wha gwan popcaan? he's the newest face of jamaican dancehall!

Popcaan popped into most people’s consciousness with his addictive verse on Vybz Kartel’s Clarks, a dancehall celebration of the British shoe brand, but now the 25-year-old is making his own waves with new album Where We Come From.

by Stuart Brumfitt
10 June 2014, 5:20pm

Popcaan by Olivia Seally

The night I chat to Popcaan there's a big album launch party in New York in his honour, but he's roadside in Jamaica (he doesn't have a visa to the States), on his way to the weekly clash night he puts on. "We pon di main road now if you hear vehicles driving fast, y'kna?" he tells me, before greeting passers-by with, "Why pree? Auntie, wha gwan?" Despite being hailed as Jamaica's biggest new dancehall star, he's clearly still a low-key local boy. The new album shows off his sense of humour, his wicked way with words and his ability to put out a sex-laden party track (singing "Ya pussy pretty like the building dem a Canada" in Love Yuh Bad), but there's a core of socially conscious anthems here that also establish him as a sensitive and smart singjay for the ghetto, most especially its youth.

Hey Popcaan - looks like your album is going to blow up. Drake is a big fan and is promoting it heavily for you.
Only time will tell, y'kna? Ya dun kno we do a great job for the people dem.

You were great on the Clarks song, but people probably didn't expect you to become such a big solo star.
Yeah, for real. When I did Clarks, people were saying I'm not talented. People have a right to say whatever they want - it only up to me to change that. By me doing good music, we reach them ears and then they accept Popcaan as a real musician.

Can you play instruments, or is it just the singing and songwriting?   
Yeah, me play the keyboard sometimes, but me not perfect at it, at the moment. I will be though. You'll soon see me on stage playing a piano and singing. For selected events!

I like that the album is about 50% socially conscious anthems and 50% sex.
I was aiming to do an album for the mass, so everybody can get involved. There's a lot of sufferation going on around the world and such, so me just decide fi highlight certain things that happen around me. At the same time, mi fanbase is still a lot of girls, so I did some material so they can sing along and make themselves comfortable.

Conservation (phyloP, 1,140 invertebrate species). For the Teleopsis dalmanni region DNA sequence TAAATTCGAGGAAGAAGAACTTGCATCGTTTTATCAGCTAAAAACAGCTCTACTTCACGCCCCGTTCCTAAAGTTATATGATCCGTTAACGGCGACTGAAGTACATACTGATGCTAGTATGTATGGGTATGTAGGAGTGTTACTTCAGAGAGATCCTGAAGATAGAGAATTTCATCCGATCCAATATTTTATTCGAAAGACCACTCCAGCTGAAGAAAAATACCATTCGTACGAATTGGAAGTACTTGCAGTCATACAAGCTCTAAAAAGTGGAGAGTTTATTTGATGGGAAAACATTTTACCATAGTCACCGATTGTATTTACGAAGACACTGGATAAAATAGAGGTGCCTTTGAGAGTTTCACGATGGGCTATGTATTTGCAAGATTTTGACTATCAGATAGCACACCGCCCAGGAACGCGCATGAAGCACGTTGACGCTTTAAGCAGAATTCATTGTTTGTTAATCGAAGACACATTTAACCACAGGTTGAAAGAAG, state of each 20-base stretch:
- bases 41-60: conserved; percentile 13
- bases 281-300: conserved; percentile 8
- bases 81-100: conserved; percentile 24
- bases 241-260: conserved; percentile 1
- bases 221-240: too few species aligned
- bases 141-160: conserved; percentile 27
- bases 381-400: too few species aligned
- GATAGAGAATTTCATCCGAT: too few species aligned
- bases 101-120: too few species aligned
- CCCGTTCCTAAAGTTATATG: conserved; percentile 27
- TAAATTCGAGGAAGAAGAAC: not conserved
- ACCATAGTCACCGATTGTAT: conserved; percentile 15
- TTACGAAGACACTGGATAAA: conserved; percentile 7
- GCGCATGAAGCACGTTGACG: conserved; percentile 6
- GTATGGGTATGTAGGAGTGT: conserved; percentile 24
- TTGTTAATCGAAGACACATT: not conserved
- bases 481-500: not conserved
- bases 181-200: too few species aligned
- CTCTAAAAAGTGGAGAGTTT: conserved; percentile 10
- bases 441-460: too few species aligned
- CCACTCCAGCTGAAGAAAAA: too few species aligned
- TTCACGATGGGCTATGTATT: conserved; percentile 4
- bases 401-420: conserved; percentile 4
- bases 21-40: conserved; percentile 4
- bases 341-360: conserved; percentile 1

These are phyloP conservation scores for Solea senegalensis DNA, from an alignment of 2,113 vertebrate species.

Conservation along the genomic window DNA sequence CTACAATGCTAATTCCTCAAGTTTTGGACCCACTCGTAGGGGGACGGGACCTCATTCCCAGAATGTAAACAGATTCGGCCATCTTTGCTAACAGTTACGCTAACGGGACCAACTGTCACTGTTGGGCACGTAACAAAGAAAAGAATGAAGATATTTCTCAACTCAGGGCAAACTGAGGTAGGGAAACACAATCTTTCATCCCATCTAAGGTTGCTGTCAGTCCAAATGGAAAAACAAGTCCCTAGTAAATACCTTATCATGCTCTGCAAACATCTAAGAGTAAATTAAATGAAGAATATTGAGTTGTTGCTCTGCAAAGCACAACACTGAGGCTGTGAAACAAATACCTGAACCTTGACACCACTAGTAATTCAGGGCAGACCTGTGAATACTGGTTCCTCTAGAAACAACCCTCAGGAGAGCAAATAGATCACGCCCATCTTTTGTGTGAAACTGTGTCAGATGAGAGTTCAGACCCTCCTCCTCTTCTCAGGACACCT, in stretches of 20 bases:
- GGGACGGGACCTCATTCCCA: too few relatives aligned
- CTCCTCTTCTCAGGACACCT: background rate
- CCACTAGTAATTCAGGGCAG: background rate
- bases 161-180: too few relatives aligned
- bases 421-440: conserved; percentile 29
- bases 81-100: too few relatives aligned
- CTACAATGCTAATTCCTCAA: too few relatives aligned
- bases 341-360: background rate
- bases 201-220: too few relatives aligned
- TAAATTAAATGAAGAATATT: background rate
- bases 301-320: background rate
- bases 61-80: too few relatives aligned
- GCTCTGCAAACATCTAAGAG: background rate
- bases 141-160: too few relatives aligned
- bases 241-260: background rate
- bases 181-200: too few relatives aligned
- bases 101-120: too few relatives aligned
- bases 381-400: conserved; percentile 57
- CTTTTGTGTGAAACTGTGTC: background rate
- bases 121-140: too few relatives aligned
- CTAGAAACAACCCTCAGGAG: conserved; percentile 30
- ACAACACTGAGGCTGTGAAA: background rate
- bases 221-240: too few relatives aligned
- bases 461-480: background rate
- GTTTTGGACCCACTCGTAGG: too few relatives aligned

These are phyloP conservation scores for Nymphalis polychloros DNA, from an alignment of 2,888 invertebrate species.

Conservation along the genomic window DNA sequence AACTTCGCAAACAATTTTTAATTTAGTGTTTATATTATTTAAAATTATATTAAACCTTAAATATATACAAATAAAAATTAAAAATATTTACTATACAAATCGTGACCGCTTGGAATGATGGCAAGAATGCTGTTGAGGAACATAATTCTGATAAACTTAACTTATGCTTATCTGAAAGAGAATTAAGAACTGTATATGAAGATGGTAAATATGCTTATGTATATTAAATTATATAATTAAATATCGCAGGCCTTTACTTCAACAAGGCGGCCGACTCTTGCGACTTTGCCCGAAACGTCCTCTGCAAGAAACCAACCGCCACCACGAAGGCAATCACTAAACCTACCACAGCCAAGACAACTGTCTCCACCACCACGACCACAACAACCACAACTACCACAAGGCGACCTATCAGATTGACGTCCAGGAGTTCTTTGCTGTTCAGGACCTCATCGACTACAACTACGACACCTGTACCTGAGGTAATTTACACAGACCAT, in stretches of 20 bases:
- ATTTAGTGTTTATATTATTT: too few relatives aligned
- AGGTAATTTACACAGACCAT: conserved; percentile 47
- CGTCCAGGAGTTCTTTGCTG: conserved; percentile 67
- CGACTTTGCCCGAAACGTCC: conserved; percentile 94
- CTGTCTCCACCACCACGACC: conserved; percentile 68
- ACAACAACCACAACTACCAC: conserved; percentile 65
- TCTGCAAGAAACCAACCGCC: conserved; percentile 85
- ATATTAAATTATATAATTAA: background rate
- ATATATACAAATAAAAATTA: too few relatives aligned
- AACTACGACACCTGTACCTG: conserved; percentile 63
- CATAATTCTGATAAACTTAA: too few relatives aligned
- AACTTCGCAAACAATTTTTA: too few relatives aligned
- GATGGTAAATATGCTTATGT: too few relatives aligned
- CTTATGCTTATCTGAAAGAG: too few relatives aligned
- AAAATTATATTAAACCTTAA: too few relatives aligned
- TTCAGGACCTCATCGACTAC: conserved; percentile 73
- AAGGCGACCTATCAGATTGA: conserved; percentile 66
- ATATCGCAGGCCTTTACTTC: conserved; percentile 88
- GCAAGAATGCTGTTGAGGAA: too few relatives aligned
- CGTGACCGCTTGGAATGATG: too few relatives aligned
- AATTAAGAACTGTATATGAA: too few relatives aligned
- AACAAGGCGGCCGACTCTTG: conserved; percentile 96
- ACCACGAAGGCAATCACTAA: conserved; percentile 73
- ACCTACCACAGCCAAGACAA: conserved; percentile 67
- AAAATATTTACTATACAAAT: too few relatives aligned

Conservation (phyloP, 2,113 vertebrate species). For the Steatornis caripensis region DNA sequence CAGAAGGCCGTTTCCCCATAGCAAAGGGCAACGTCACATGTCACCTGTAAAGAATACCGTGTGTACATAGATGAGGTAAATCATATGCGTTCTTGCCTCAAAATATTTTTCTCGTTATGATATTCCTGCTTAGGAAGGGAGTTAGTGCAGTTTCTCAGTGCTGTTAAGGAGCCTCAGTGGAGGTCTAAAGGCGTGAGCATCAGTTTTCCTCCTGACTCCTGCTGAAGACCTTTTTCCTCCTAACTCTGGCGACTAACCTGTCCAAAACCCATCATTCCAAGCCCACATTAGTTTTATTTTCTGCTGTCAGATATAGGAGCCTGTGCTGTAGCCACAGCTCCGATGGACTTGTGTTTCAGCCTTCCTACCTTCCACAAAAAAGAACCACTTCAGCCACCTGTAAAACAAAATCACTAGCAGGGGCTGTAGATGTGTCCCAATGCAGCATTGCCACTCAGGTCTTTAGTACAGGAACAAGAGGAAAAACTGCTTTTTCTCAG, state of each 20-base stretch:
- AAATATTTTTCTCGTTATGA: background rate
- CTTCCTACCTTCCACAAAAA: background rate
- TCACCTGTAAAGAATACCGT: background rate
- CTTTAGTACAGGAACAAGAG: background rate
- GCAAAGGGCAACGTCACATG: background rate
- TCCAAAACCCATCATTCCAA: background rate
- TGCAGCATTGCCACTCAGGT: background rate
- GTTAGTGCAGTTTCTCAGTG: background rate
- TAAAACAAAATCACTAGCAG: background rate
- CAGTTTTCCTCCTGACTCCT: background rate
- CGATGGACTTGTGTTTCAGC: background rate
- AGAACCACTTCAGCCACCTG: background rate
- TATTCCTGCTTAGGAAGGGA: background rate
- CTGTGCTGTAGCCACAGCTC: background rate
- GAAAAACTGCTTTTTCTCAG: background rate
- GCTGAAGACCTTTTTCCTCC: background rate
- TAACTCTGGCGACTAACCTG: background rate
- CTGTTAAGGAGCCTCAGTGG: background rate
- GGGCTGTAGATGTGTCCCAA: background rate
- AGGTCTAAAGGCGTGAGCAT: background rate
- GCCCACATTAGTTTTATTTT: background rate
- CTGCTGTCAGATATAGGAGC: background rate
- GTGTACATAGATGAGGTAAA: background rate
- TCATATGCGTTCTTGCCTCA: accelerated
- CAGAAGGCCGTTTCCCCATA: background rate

You sing about social problems - are you hopeful things will improve soon in Jamaica?
Honestly, I don't think it will happen soon, but me work for the best, because me think it can. Just not any time soon.

You're the big new Jamaican star. Which older Jamaican stars do you look up to?       
Vybz Kartel and Sizzla, their work ethic, creativity and craft is outstanding. I admire them musically. Big respect to them.

When you worked with American artists like Snoop, Busta and Pusha T, did you find it different working with Americans than Jamaicans?
It's a big difference. In the studio, there's more cameras and more people and the music is built differently, because you'll have somebody writing at the same time as Snoop is there doing lyrics. But in Jamaica, we may do it somewhere else, then go to the studio sometime. We would sing a piece in my studio and a next artist would put on his verse. But it's great working with both local and international stars.

Dre Skull is the Executive Producer. How was it working with him?        
Dre Skull is a very brilliant bredda y'kna? Me respect Dre Skull to the fullest. It's always nice working with him. Me love how he tek the music serious and he has visions towards the music.

Where are the best parties in Jamaica right now?      
My party at Fire Links on a Monday, Wappings on Thursdays and Unruly Clash on Wednesdays. That is me doing Unruly Clash, where young artists battle in the streets. Lyrical clash. Honestly, that is the best I can do for the youth dem.

Do you like the beach or the mountains in Jamaica more?             
Me love the hills coz me born inna di hills, y'kna? Right now I'm talking to you from the Red Hills. Me like the beaches, but me rather the river. Football match pon di river y'kna? That's how we live round here, man. When you fly into Jamaica, we'll take you around. Dre Skull is all joy and happiness when he's in Jamaica with us.

You always have your little catchphrases and words. Do you have a favourite new one?
We favourite new thing fi say is "way up!" Way up and stay up! You need fi hashtag it pon ya Instagram. That's where we're at right now.



Text Stuart Brumfitt
Photography Olivia Seally

stuart brumfitt
olivia seally
vibez kartel
where we come from